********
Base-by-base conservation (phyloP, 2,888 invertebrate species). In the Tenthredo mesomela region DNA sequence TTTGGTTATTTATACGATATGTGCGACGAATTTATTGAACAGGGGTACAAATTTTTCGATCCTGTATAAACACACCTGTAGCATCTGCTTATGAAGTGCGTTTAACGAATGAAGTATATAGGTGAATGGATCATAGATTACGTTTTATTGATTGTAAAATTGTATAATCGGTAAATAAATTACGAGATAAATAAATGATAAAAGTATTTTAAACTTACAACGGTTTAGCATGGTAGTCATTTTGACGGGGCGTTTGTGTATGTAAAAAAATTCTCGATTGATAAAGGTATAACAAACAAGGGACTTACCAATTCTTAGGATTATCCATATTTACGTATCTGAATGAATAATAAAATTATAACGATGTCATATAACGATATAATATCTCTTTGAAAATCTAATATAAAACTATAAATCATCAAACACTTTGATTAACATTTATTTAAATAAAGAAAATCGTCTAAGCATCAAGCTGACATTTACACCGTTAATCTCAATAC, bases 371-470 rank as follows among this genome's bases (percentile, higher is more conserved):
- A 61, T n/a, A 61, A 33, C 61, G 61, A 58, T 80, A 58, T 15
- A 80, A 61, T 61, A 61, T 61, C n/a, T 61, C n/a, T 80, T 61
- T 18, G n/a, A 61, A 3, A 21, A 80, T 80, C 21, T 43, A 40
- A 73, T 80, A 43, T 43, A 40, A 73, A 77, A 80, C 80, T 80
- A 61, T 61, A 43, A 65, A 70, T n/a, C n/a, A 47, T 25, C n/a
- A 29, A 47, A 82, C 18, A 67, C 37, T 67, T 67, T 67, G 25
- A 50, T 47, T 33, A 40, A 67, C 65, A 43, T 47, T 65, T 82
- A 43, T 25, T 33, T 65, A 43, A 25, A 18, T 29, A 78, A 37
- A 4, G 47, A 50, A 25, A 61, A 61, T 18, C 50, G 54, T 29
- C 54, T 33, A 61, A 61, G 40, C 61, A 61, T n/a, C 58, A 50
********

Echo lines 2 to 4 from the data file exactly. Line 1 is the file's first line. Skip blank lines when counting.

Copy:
- A 61, T n/a, A 61, A 33, C 61, G 61, A 58, T 80, A 58, T 15
- A 80, A 61, T 61, A 61, T 61, C n/a, T 61, C n/a, T 80, T 61
- T 18, G n/a, A 61, A 3, A 21, A 80, T 80, C 21, T 43, A 40